By Emily Landgraf
Members of Rider’s faculty union voted Thursday to authorize their negotiating team to call a strike, union officials said.
Negotiation sessions between the American Association of University Professors (AAUP) chapter and the administration are set for today and Saturday. If significant progress is not made, a strike could be called, Dr. Jeffrey Halpern, the chief negotiator for the union, said.
“We are at a critical juncture in this process,” Halpern said Wednesday. “From our perspective, there’s no point in going into this weekend’s negotiation without a strike authorization vote.”
According to Halpern, the union is not prepared to go much further than the negotiations set for today and Saturday.
“It’s our intent to reach a settlement this weekend, and if not then we see no point in continuing to talk and work at the same time,” Halpern said. “Certainly, I can say that we are prepared, but we are also extraordinarily reluctant.”
Hours after the strike vote, union members gathered in Fine Arts 357 to create signs in preparation for the possible strike.
Robert Stoto, associate vice president of Human Resources & Affirmative Action and chief negotiator for the administration, wrote in an email sent Thursday that the union calling a strike authorization vote is typical.
“Such a vote is not a declaration of a strike, but rather an indication of support for the AAUP’s negotiating team,” Stoto said. “While I understand the importance to the AAUP of this practice, the university remains unwavering in its commitment to see this process through to a fair conclusion.”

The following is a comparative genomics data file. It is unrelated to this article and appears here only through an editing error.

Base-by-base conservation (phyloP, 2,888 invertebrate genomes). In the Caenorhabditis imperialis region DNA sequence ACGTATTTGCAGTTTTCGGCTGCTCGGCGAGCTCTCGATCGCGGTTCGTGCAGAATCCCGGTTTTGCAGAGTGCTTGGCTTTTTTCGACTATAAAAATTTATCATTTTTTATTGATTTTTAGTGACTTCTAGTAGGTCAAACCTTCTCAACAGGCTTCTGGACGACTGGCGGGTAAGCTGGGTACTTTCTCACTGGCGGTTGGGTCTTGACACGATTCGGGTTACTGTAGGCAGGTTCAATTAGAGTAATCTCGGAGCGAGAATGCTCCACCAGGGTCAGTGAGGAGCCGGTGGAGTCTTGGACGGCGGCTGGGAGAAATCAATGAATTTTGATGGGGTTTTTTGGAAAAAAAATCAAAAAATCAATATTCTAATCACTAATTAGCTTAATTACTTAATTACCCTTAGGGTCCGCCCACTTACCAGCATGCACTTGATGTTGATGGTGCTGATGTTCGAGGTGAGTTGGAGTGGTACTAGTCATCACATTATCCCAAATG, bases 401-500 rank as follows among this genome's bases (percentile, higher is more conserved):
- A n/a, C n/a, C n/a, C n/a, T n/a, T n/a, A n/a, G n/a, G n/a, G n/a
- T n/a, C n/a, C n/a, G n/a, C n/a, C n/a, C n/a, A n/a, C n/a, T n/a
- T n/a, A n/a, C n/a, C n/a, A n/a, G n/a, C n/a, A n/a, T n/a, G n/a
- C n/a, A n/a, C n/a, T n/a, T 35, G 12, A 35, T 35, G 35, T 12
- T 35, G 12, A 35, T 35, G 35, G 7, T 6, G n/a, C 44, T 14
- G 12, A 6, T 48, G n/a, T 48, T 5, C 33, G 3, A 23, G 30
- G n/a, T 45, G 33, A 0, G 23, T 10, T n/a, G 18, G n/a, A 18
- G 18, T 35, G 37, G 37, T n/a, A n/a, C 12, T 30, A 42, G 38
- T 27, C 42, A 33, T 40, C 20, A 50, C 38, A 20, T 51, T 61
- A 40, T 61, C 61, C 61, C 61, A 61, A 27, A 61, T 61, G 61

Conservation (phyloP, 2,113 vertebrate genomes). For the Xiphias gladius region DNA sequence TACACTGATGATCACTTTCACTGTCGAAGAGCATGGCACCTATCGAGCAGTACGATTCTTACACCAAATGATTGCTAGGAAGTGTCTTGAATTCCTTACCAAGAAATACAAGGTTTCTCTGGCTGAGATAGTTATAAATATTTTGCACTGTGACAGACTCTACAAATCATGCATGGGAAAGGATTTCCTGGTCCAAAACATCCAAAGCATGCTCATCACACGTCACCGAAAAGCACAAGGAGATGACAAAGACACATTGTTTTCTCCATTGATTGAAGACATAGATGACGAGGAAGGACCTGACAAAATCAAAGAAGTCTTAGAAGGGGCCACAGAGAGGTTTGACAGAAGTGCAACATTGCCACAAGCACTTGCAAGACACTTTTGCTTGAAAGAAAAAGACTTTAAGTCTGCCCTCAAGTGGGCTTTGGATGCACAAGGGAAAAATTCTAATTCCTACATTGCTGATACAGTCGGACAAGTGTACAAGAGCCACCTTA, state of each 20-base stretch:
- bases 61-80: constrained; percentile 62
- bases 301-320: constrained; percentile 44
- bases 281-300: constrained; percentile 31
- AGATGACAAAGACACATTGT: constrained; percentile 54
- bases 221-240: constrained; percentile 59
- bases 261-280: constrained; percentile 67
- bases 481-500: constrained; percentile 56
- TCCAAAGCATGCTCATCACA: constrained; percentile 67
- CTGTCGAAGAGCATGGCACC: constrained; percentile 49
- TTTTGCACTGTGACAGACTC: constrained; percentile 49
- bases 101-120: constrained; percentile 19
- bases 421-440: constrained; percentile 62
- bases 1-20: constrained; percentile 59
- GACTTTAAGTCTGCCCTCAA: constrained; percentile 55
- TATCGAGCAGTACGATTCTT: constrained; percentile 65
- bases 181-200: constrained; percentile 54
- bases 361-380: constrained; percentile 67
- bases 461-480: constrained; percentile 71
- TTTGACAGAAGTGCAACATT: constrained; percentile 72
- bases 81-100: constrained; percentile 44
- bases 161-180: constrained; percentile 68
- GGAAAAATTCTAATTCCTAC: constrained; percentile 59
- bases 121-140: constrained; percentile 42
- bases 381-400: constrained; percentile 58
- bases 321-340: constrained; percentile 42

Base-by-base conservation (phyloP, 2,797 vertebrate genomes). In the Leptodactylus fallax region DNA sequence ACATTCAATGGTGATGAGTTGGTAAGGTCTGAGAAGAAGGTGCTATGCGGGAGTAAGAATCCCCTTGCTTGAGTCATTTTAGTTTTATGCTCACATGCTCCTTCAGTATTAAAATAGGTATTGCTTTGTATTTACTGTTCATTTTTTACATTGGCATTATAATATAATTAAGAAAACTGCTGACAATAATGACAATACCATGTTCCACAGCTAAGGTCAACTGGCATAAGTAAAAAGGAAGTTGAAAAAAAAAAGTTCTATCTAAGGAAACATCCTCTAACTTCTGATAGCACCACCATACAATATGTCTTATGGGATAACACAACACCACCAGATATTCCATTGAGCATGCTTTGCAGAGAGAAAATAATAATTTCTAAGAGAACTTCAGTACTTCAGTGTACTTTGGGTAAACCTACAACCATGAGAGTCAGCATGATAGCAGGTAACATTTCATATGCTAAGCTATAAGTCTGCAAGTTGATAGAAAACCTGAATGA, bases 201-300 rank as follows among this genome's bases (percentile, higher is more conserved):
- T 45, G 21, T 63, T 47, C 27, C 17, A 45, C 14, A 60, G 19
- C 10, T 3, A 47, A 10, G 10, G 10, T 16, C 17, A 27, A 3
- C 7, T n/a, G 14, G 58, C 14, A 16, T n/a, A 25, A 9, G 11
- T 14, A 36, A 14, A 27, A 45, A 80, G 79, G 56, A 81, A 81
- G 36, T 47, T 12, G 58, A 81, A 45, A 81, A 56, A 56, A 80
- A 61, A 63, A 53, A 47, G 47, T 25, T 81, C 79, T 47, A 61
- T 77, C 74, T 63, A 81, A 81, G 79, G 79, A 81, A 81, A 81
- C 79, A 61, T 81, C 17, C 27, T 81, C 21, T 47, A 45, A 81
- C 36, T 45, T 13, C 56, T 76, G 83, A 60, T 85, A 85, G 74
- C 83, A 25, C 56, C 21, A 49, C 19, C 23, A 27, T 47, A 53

Halpern also stated that strike aurhorization votes are common.
“Strike authorizations do happen often, but not always,” he said. “Having said that, we have never taken such a vote without having every intention of using the authorization if we need to.”
Negotiations have been ongoing since July and all of the non-economic issues were resolved, including faculty governance, the policy regarding adjunct faculty and faculty workload. Both sides will now begin to negotiate the issues that may prove toughest: salary and benefits.
“The complex issues are behind us, the hard issues are in front of us,” Halpern said. “We have yet to get the university’s salary proposal. We’ve both now exchanged benefits, but, bluntly, you can’t negotiate benefits until you see salary. Complex issues do take a lot of talk to get a meeting of the minds. Money’s simple.”
Stoto stressed the importance of negotiating a contract that would see Rider through the current economic climate.
“The university is committed to continuing our practice of providing compensation and employee benefits which recognize the central role our faculty play in the lives of our students. It is essential that this be done in a way that allows Rider to continue to adjust to the new economic reality we all face.”
AAUP will not be “playing any games” when it comes to salary talks, Halpern said.
“We’re going to come in with a proposal that we think is the right number, and we’re going to expect to end up some place in that ballpark,” he said. “That will make this a lot easier.”
AAUP includes 256 full-time and 470 part-time professors, coaches and professional librarians. The union is currently working under a contract extension “indefinitely on three days notice,” according to an e-mail sent to AAUP members on Sept. 30.
Both sides acknowledge that there may well be obstacles over the weekend, but hope that progress will be made during the coming negotiation sessions.
“While meeting these important commitments will certainly be challenging, I am confident that the parties share these common goals and will therefore find the appropriate balance as we move towards a final agreement,” he said.
In this final stage of negotiations, Halpern believes it is important for both sides to be open with each other.
“It’s time, as they say in poker, to put your cards on the table,” he said. “When cards are up, we’ll all know where we stand.”